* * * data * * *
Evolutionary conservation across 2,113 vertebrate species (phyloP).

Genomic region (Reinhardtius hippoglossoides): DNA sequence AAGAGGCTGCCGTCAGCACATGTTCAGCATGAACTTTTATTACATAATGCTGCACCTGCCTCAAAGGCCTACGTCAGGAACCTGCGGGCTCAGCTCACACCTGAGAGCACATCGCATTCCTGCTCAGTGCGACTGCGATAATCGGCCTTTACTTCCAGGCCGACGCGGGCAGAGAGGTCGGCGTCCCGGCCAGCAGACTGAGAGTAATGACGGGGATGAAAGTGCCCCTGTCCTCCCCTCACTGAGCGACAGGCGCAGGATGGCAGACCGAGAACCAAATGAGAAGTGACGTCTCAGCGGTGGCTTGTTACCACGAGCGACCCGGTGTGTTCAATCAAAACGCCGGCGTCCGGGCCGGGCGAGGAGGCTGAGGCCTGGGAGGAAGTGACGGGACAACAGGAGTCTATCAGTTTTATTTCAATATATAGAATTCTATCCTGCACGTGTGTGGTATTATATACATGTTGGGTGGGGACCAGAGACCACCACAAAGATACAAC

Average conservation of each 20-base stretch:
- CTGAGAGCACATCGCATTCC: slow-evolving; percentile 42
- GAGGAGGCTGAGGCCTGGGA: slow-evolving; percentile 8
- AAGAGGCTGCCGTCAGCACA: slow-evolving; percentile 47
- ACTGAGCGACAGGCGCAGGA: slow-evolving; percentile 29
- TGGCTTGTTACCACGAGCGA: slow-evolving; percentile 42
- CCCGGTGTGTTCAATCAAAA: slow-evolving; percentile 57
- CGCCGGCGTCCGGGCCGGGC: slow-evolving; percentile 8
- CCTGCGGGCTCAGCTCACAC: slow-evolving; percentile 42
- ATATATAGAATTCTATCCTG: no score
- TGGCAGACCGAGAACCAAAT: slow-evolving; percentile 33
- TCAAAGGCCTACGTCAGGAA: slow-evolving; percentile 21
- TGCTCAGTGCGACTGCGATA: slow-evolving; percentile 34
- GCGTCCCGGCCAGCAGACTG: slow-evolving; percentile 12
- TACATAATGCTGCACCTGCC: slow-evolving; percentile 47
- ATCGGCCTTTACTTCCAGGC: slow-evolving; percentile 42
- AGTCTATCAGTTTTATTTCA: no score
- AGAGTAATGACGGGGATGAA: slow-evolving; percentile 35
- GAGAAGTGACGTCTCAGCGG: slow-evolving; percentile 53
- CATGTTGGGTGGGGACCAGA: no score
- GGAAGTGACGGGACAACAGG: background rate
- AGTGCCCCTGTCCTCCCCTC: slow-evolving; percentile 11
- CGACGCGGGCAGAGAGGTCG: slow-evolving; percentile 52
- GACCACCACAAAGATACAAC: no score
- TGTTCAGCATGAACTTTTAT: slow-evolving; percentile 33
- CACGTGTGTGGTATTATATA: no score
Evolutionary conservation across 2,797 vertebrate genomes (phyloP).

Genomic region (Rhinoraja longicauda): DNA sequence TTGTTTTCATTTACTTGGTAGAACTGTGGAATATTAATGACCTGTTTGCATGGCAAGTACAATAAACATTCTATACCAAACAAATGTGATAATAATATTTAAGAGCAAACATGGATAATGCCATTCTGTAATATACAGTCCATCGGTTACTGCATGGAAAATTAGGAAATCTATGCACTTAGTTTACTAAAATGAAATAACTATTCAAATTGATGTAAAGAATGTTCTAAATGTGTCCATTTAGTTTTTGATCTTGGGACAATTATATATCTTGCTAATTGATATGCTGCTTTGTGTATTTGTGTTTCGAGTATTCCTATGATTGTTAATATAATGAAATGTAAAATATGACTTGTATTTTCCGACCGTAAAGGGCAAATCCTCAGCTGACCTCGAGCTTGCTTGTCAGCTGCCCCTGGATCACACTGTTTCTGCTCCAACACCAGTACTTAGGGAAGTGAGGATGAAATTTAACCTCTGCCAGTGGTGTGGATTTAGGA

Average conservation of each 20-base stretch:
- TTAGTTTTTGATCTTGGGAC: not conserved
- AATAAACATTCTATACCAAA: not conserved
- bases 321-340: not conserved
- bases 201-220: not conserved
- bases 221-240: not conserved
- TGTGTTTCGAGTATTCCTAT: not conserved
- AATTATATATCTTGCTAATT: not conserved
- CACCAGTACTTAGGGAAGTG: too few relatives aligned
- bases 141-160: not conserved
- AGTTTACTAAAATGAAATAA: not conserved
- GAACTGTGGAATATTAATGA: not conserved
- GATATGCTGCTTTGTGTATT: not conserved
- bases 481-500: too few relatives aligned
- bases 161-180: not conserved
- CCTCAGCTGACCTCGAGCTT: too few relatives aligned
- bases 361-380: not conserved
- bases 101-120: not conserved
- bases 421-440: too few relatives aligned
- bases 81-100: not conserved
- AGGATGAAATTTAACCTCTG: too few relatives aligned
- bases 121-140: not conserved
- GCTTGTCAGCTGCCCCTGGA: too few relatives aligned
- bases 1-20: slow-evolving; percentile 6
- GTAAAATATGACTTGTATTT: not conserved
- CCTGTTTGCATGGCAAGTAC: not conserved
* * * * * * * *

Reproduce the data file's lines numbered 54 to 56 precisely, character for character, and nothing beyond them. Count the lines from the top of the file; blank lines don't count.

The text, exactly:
- bases 1-20: slow-evolving; percentile 6
- GTAAAATATGACTTGTATTT: not conserved
- CCTGTTTGCATGGCAAGTAC: not conserved